When it came to the future, people had a lot to be excited about in 1967. New trends in the arts and in technology — particularly computers — promised to make life more rewarding and interesting.
A lot of those changes would be on display in Montreal when Expo 67 opened during the Summer of Love.
When Post reporter Anne Chamberlain visited in mid-winter, Expo 67 was just starting to rise from an island in the St. Lawrence Seaway. Every day, trucks hauled more dirt onto the island to build the 1,000-acre park where 60 countries would eventually create their exhibits.
Post readers got a preview of the strange new buildings in the April 22, 1967, issue of the Post. In “Expo 67: The Big Blast Up North,” Chamberlain told of the massive effort required to build the next world exposition. The telephone system alone, for example, required 5,300 phones be installed along with 55,000 miles of new wire and cable.
Fortunately, computers helped to direct the construction. Even before spring temperatures had thawed the Expo grounds for heavy construction, programmers had fed 250,000 IBM cards into computers and generated 192 miles of reports.
Construction proceeded even though the Exposition was expected to lose money. Backers hoped to recoup the losses by commercializing the Expo buildings afterward. In fact, Expo 67 proved to be the most successful World’s Fair of the 20th century, losing only $210 million.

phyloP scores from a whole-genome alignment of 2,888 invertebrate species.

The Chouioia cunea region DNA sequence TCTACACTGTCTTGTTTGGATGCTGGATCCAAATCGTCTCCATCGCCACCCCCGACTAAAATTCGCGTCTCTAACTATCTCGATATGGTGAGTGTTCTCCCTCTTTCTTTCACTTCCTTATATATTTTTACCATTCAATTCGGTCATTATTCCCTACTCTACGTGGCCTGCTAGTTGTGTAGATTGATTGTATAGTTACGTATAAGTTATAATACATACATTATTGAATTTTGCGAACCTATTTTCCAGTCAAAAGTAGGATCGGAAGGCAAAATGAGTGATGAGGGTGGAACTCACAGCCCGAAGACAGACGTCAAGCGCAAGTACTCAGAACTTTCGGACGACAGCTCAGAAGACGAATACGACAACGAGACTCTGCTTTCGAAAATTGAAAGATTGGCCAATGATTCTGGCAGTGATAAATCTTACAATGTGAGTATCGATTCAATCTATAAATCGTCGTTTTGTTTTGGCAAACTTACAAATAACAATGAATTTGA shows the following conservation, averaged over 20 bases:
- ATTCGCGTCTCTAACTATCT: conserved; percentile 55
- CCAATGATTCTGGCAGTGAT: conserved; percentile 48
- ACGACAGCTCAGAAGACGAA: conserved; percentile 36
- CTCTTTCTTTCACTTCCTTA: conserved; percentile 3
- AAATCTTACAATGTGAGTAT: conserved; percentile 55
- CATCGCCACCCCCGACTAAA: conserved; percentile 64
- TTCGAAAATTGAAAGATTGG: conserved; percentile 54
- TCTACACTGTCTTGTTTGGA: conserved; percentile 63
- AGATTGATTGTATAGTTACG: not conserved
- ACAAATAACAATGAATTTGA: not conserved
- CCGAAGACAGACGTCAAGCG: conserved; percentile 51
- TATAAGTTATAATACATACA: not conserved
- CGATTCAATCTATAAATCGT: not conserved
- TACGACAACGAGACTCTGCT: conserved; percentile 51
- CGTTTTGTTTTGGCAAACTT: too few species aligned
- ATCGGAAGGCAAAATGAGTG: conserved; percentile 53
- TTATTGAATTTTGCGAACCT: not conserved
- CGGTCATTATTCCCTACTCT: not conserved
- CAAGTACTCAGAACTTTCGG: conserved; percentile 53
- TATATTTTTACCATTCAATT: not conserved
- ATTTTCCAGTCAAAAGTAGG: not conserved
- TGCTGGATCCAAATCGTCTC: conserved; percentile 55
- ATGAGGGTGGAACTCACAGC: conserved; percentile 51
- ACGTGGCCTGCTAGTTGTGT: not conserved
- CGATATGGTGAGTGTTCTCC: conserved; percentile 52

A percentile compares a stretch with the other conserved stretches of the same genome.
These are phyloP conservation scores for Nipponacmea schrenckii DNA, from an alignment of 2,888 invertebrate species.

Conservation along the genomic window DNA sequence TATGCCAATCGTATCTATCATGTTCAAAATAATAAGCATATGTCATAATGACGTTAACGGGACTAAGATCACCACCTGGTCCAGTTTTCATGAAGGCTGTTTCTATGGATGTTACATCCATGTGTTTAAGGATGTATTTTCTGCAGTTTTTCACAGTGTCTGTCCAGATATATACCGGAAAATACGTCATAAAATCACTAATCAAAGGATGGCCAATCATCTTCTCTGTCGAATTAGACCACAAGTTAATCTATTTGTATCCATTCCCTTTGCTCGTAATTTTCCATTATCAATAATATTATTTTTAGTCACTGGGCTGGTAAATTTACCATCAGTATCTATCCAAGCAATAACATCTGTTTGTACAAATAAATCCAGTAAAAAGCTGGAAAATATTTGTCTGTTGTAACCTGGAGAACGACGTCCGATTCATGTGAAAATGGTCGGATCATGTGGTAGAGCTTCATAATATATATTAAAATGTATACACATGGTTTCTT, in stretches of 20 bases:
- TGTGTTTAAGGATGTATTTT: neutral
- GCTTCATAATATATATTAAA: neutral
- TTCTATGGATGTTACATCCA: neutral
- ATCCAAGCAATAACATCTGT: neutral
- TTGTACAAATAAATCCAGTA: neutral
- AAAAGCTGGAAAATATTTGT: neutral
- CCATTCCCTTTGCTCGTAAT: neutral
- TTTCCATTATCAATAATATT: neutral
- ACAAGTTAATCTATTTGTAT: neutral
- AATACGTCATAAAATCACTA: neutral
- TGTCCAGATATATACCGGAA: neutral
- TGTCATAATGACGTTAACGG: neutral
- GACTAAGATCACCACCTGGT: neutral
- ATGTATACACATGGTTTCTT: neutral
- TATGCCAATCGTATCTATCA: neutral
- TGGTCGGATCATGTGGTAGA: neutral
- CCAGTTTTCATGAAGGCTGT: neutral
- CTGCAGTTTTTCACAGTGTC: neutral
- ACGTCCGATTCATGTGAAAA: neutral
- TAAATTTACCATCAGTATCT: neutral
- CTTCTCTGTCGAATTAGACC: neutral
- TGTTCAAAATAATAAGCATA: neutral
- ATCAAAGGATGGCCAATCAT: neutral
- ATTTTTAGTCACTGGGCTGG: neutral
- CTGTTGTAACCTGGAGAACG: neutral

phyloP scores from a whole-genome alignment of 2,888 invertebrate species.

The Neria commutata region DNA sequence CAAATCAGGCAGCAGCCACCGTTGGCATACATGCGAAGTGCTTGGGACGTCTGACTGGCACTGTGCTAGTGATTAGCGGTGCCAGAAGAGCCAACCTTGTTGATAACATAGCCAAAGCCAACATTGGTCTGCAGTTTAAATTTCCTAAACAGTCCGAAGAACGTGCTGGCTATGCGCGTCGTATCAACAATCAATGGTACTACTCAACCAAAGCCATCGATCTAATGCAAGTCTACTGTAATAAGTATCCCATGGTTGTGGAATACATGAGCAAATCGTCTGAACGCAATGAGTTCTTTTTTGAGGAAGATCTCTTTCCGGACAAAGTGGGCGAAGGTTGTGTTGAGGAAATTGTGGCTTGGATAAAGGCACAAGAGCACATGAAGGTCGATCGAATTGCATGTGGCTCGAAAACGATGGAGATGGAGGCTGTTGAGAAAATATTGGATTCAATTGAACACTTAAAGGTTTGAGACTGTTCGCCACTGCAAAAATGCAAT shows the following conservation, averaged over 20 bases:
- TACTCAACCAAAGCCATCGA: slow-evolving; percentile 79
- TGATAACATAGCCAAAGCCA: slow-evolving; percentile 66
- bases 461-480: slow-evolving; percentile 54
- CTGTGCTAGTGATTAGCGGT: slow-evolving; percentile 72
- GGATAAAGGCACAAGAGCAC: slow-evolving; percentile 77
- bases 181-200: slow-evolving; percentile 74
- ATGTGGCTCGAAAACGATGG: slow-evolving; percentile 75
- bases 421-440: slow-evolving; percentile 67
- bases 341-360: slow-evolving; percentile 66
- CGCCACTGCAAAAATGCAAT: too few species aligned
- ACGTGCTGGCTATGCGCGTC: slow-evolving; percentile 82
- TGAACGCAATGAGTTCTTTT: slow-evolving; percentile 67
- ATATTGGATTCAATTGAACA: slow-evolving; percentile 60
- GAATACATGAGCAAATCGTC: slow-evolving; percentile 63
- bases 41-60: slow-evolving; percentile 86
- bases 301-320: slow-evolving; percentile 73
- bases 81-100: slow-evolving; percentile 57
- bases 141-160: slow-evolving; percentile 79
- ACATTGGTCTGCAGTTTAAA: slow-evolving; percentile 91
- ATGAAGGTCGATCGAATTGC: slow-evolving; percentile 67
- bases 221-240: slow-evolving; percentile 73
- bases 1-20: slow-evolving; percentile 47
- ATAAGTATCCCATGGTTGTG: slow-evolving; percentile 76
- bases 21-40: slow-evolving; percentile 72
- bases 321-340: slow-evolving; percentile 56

Before it closed in October, it had welcomed 50 million visitors — not a bad turnout for a country whose entire population was only 20 million.
In August, Anne Chamberlain returned to Montreal and then reported her experiences as an Expo 67 visitor in our August 26, 1967, issue. One of the first things to impress her was the use of computers. One actually helped her find a hotel room — after a long wait.
The other, at the IBM exhibit, gave mathematics lessons to visitors. (“GOOD,” said the machine, “YOU HAVE JUST COMMUNICATED WITH THE COMPUTER.”)
She was even more impressed by the lines. At the U.S. exhibit, she had to wait in line 70 minutes to enter. The Russian exhibit’s line was much shorter, and there were many vacant chairs inside. Visitors were willing to read posters about Soviet fertilizer production and thoughts on Lenin while they gratefully rested their feet. A much longer line led to the Cuban exhibit. There, visitors might stand in line for two-and-a-half hours to eat at the Cuban restaurant.
The mother of all lines, she concluded, was for the Czech exhibit, where the line stretched back so far that visitors who joined the line didn’t even know what they were waiting for.
A World’s Fair has been held every few years since 1851, when the first of these events took place in London’s Crystal Palace. Except for a wartime halt between 1940 and 1949, there has never been more than a six-year gap between these events. The next World’s Fair opens June 10, 2017, in Kazakhstan. Its theme will be “Future Energy,” and it hopes to encourage conversation about finding safe, sustainable energy for all while reducing carbon dioxide emissions. In spite of America’s ongoing internal debates on this topic, the U.S. will be represented.
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